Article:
(UPDATE June 15: Holly Davis was sentenced to 25 years in prison, per the plea deal's terms.)
Maricopa County Attorney Bill Montgomery's office has gone on the defensive, doubling down on the decision to reduce the charges against Holly Davis, who shot and killed a Chinese exchange student in January 2016.
As Phoenix New Times reported back in April, prosecutors had initially attempted to charge Davis on 14 criminal counts, including first-degree murder, endangerment, and aggravated assault, after she rear-ended 19-year-old Yue Jiang's Mercedes and then fired into one of the vehicle's windows.
In late February of this year, Davis pleaded guilty to second-degree murder, and the other charges were dropped. The plea deal came with a 25-year sentence and an agreement to pay up to $250,000 in restitution.
But Jiang's family wasn't happy with that outcome, which was first reported in New Times and then picked up by Chinese media outlets. The family's lawyer told the Arizona Republic that they want to see the case go to trial on first-degree murder charges, and for Davis to face a longer sentence.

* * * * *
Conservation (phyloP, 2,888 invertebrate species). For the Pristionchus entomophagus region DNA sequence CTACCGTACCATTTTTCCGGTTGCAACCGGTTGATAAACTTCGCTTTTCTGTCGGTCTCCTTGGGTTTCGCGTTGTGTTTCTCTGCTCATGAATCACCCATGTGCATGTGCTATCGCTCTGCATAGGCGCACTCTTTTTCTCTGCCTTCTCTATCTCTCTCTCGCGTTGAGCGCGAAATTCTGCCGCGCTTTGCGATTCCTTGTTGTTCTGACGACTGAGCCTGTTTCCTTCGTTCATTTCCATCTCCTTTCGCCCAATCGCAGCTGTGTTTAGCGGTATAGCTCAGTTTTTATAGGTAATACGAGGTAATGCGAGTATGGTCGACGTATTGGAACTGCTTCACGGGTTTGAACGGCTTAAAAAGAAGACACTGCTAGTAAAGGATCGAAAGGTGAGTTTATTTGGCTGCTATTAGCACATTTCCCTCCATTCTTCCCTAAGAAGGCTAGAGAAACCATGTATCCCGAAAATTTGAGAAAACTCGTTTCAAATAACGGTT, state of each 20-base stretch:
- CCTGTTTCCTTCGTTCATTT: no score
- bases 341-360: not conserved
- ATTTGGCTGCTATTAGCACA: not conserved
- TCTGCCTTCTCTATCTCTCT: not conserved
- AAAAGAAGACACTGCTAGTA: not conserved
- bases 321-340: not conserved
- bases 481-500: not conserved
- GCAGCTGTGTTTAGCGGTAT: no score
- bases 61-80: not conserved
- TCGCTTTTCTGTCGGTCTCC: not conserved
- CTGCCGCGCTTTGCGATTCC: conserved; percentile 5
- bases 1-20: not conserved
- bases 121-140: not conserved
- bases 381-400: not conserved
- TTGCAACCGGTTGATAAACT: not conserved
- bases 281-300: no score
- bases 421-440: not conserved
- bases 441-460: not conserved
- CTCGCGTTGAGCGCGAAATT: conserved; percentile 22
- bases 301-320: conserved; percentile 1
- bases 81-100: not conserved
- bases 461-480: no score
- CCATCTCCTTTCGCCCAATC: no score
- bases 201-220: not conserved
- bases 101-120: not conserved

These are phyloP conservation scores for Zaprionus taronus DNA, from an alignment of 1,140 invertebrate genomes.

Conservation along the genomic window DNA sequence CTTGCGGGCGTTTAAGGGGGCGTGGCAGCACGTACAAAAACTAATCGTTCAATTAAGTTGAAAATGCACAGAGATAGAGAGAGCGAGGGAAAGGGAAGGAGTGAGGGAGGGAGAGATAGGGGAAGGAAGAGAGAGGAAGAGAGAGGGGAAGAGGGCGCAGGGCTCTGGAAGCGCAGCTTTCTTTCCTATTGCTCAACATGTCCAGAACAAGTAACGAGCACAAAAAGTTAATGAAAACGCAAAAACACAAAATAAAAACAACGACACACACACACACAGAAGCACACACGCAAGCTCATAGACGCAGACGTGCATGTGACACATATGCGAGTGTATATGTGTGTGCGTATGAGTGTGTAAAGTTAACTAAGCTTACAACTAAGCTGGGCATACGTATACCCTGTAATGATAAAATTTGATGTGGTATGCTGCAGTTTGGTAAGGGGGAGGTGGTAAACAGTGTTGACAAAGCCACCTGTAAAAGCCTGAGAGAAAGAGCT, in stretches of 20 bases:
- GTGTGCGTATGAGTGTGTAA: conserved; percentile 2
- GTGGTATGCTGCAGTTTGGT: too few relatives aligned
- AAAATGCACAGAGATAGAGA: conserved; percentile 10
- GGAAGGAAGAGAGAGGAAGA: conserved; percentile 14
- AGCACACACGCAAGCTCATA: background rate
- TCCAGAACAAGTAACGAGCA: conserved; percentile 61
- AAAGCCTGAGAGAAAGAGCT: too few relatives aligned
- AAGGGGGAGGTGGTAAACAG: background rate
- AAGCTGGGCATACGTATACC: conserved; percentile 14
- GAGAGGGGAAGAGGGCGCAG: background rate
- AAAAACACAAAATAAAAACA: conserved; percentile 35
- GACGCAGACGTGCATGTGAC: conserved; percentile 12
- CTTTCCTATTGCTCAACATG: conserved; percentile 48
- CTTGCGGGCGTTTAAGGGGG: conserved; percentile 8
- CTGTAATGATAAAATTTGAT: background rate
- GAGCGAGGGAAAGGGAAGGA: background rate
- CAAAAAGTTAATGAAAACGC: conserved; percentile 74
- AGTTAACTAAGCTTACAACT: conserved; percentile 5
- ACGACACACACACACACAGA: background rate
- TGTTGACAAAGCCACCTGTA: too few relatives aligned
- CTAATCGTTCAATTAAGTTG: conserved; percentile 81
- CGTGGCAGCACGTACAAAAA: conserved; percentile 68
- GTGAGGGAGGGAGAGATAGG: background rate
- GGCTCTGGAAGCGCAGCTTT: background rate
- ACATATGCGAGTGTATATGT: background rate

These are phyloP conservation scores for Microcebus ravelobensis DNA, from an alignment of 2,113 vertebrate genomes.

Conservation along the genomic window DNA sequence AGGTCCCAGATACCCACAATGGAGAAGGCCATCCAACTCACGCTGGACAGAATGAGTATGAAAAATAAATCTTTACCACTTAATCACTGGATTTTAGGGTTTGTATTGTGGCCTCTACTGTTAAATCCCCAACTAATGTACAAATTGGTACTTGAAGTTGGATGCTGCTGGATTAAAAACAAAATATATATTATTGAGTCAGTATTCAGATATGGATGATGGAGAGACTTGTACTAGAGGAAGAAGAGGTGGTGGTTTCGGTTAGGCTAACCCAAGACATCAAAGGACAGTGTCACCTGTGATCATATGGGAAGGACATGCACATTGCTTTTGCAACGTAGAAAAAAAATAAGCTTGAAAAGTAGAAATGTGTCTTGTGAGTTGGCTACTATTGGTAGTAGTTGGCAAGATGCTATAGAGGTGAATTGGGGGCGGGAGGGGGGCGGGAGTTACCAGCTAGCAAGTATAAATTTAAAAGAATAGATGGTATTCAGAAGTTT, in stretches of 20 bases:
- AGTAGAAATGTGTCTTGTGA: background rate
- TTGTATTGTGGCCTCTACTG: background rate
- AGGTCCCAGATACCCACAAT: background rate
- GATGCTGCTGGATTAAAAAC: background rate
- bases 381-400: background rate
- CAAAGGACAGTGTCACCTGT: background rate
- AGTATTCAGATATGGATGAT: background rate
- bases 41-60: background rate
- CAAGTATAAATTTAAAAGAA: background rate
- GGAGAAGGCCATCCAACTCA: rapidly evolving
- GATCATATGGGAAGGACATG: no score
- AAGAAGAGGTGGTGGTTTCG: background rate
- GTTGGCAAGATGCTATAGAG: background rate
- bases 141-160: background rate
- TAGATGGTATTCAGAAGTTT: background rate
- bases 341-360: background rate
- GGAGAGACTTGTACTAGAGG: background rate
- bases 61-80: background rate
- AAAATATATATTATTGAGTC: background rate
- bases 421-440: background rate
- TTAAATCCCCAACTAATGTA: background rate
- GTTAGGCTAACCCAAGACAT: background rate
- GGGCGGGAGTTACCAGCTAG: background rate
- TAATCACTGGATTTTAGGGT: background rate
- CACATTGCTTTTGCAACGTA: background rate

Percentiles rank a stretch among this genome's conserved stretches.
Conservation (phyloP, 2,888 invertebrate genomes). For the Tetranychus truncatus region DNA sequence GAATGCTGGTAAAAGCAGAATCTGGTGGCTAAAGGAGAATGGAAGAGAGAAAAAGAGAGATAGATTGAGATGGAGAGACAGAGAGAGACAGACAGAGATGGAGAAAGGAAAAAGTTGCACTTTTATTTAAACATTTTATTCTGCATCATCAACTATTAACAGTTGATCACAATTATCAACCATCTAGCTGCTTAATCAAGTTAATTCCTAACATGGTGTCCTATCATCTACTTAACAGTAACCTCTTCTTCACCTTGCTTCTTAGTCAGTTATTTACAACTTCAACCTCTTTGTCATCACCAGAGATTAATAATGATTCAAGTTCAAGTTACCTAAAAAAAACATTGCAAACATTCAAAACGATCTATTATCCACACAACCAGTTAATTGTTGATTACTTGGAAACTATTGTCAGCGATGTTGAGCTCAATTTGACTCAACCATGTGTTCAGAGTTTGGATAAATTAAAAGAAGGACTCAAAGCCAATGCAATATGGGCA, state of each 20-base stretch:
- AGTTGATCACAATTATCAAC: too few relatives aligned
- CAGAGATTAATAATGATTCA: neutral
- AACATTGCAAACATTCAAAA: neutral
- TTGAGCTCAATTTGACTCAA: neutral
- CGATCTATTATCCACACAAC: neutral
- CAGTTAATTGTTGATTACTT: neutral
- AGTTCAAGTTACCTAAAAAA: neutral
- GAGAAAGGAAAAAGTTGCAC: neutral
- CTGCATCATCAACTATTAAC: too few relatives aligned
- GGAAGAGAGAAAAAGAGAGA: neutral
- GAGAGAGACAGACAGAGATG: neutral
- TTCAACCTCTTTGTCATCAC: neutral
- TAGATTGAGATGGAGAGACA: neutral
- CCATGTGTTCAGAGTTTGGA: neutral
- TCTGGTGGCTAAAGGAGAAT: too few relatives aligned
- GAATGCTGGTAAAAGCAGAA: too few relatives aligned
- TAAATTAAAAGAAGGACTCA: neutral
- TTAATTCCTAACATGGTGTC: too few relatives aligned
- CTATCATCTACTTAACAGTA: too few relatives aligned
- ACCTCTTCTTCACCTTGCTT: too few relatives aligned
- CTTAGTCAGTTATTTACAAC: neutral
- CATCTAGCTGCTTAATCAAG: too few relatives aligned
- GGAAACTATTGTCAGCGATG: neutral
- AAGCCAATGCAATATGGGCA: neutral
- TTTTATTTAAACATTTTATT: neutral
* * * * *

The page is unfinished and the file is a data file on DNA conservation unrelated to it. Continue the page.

Davis was 32 when she killed Jiang, meaning that she would be released from prison when she's in her late 50s. She would not be eligible for early release, the county attorney's office said in an emailed statement from spokeswoman Amanda Jacinto.
Jacinto didn't explain why the charges were lowered. Instead, speaking for the office, she noted that "the pursuit of justice for victims of crime necessarily requires prosecutors to take into account the views and concerns of victims, as well as the practical realities of the facts and circumstances of any given case."
There was no indication that Jiang had been targeted due to her ethnicity, Jacinto added.
Chalking the Jiang family's outrage up to language barriers and the fact that they're not familiar with the American legal system, Jacinto wrote, "This resolution has been explained to the family of Ms. Jiang. Differences in criminal justice systems and cultural and language challenges are matters we continue to address as best we can and will not impede our commitment to doing all we can to help Ms. Jiang’s family as we head to sentencing in this case.”
Based on the online petition that Jiang's family has been circulating, they understand English — and the American legal system — just fine.
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"Judge [Warren] Granville previously imposed a 14 year sentence on a first time offender, remorseful drunk driver, who inadvertently killed another motorist," they write. "Previous cases of much less severity have resulted in multiple convictions for First Degee [sic] Murder, which is what the Jiang family requests and insists upon."
According to the MCAO, though, the Jiang family is just confused.
"Couple tragedy with the unfamiliarity of a foreign criminal justice system and confusion and frustration is not unexpected," the office's statement says.
Davis' sentencing is scheduled to take place on Friday, June 15.